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LiAngelo Ball and the Wrong Kind of Notorious

November 8th, 2017 · No Comments · Basketball, UCLA

From the eastern side of the Atlantic, LiAngelo seemed like the “other” Ball.

We had big brother Lonzo Ball, one-year standout at UCLA, now with the Los Angeles Lakers.

We had LaMelo, the little brother, the quick one who makes tons of threes, who would be a junior in high school if not for his family falling out with the Chino Hills prep coach — and LaMelo withdrawing from school.

And, of course, we had proud papa LaVar, marketing wizard/blowhard for the family and the Big Baller Brand.

Then there was LiAngelo. Middle son. Whose first name was not spelled, in the media, with any consistency until quite recently.

Well, now we all know who LiAngelo is — the Ball who was detained by police in China yesterday, along with UCLA teammates Cody Riley and Jalen Hill, on suspicion of shoplifting sunglasses from a Louis Vuitton store, according to the Washington Post.

Probably not the preferred manner for getting your name in headlines, but we all can spell “LiAngelo” now.

Several reputable news outlets have reported on this, but they cannot seem to agree on what happens next to LiAngelo and his teammates.

They are stuck in a hotel in Hangzhou, the city where the alleged shoplifting occurred, while the rest of the UCLA party has moved on. Obviously, the trio will not play in UCLA’s season-opening game, Friday, in Shanghai.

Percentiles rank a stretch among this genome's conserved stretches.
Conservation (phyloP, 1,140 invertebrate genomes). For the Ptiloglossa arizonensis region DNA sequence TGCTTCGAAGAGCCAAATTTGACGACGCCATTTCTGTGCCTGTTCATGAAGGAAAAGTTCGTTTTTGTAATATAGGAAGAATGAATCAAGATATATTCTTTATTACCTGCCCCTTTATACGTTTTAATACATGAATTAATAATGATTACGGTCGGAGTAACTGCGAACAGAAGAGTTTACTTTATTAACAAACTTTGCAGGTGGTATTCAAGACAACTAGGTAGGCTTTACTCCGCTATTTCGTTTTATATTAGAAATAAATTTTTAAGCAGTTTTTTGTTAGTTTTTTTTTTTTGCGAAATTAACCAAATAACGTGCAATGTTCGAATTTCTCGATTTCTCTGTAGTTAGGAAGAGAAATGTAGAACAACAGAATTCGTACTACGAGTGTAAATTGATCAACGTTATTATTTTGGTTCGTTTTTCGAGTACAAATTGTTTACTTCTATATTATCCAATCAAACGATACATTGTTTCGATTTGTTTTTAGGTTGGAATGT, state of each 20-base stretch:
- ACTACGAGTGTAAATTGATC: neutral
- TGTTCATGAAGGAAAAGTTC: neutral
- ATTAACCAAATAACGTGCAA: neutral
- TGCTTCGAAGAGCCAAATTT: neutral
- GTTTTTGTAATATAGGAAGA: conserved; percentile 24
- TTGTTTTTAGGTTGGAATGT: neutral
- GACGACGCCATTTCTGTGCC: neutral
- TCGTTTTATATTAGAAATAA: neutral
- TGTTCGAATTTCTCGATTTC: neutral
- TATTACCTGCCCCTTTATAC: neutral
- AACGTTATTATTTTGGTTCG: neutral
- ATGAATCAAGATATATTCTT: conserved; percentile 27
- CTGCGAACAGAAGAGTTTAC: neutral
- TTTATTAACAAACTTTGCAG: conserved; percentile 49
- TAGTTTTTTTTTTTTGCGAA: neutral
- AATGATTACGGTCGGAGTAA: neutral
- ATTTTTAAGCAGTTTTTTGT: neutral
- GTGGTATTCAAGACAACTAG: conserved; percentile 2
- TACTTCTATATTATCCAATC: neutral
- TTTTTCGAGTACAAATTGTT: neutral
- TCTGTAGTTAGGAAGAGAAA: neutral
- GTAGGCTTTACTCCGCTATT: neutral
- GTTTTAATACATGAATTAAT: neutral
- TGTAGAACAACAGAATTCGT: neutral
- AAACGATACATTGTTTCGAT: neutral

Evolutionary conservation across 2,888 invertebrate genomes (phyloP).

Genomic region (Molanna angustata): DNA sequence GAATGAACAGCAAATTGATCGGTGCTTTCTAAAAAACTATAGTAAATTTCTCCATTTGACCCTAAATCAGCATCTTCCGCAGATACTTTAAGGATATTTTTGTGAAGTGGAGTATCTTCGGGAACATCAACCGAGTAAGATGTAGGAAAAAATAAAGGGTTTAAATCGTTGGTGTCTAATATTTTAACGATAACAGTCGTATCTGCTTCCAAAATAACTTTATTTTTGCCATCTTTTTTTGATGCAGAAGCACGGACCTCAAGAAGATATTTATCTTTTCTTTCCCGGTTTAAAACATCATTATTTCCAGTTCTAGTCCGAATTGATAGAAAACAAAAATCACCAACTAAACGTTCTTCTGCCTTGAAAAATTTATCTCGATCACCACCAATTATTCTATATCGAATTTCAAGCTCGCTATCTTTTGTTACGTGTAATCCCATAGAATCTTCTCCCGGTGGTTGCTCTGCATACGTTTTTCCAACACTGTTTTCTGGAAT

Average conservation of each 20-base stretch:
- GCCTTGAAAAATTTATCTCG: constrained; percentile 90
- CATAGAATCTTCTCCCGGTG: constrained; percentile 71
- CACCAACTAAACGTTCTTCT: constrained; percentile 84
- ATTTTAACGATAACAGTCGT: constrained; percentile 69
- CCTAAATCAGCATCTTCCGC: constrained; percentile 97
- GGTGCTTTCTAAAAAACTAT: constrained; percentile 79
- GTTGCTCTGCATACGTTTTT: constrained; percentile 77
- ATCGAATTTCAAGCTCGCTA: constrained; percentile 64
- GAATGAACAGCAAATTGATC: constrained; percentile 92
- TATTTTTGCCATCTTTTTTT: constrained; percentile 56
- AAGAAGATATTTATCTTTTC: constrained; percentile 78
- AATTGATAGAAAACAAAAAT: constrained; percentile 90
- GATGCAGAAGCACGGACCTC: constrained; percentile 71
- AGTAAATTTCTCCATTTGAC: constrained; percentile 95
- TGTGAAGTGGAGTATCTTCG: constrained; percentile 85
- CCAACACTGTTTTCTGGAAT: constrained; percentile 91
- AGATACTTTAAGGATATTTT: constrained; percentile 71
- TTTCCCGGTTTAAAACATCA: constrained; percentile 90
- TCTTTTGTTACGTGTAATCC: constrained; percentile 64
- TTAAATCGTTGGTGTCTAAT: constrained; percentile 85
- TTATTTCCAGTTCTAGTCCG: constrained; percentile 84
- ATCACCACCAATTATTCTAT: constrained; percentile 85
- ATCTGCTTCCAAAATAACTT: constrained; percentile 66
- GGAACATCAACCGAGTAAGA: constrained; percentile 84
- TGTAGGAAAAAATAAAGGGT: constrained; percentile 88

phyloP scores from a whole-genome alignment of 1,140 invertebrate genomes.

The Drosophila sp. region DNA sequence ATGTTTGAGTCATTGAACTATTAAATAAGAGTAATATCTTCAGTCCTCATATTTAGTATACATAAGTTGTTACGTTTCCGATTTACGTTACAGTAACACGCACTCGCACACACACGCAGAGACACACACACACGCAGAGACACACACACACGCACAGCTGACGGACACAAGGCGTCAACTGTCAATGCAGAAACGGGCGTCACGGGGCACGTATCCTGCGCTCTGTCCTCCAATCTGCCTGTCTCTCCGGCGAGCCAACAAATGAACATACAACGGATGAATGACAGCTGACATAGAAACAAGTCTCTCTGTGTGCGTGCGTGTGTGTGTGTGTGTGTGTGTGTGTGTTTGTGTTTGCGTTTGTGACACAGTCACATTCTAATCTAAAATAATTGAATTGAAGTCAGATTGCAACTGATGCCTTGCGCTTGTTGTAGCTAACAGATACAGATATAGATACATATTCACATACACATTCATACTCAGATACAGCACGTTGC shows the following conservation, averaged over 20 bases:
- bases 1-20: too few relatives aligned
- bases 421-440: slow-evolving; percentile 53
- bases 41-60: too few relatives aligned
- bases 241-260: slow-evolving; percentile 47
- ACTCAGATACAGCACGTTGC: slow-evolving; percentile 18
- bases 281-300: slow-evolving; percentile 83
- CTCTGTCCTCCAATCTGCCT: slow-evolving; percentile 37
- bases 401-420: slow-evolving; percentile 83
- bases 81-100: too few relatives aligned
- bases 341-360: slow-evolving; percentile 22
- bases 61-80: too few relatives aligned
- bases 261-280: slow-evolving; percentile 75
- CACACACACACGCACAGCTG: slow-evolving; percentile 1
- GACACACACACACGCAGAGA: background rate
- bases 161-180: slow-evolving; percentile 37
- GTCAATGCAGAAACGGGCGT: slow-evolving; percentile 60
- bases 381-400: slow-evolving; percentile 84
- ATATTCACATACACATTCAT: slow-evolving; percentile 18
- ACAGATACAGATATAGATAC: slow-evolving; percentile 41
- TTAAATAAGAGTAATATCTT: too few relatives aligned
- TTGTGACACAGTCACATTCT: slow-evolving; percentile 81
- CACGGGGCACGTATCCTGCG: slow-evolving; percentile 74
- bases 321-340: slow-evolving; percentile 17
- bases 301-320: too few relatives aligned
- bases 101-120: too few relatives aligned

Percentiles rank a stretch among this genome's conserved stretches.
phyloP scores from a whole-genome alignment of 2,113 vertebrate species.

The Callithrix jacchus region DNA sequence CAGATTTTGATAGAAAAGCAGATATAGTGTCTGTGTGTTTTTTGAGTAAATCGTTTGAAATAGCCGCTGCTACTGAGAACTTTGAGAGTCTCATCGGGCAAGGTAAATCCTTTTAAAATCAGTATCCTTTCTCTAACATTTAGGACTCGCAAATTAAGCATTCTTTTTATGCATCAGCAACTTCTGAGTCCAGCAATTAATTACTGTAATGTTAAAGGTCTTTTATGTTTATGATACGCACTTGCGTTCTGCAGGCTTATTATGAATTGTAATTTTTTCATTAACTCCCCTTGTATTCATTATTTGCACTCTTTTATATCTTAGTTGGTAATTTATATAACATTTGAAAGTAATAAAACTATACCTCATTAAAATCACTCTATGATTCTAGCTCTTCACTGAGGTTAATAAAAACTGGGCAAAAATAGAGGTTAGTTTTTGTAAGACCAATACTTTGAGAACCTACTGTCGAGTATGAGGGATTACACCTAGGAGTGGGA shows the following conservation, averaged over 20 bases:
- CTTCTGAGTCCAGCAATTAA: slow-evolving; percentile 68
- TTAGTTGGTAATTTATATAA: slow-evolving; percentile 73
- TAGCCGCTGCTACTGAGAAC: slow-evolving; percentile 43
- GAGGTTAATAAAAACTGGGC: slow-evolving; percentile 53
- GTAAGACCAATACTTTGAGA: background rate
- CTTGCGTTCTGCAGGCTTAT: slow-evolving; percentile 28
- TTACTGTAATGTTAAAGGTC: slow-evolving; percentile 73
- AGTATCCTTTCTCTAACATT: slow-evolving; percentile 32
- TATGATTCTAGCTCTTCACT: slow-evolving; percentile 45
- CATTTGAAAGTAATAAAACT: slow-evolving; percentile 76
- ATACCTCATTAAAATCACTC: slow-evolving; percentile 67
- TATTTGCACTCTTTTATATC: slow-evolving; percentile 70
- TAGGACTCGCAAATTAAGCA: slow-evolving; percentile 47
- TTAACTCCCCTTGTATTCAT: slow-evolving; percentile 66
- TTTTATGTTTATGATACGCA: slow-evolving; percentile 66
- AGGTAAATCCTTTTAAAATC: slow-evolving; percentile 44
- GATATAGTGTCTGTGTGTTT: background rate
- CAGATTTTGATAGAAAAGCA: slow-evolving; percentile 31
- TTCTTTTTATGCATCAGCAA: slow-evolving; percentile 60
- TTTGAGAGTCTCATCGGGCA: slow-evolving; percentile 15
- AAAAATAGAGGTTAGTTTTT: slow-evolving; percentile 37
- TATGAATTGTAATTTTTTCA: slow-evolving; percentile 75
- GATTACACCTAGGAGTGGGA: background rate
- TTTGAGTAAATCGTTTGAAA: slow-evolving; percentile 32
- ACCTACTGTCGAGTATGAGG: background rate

How and when do they leave?

Depends on your legal expert.

They might get a slap on the hand after a contrite apology and a fine, USA Today suggested.

The Los Angeles Times suggested LiAngelo and Pals could face a lengthy legal limbo, noting that under Chinese law police have 37 days to get an approval for an arrest.

Or they could be headed for hard time in prison under China’s draconian legal system — three to 10 years, Yahoo! reported.

Hard to imagine a less propitious “debut” for LiAngelo and the others.

Even if they get out of China without a prison stint, they may be sitting in a hotel for weeks.

Also, UCLA may not look kindly on the three embarrassing the university. Long suspensions or dismissal from school might be in the cards.

(It is hard to imagine that UCLA officials traveling with the team, from chancellor Gene D. Block to coach Steve Alford and on down to assistant coaches, failed to warn their players to be on their best behavior while representing UCLA abroad.)

About now, LiAngelo probably would be quite happy to have back his reputation of a week ago — a kid shorter and slower than older brother Lonzo, a “three-star” recruit who came off the bench in UCLA’s one scrimmage and who is not expected to play in the NBA. A kid described by former NBA star Tracy McGrady as “not all that good — and I’ve seen him play.”

There are different sorts of notoriety, and not all are good for selling athletic gear. Father LaVar has the useful kind of notoriety; LiAngelo, as of yesterday morning, does not.



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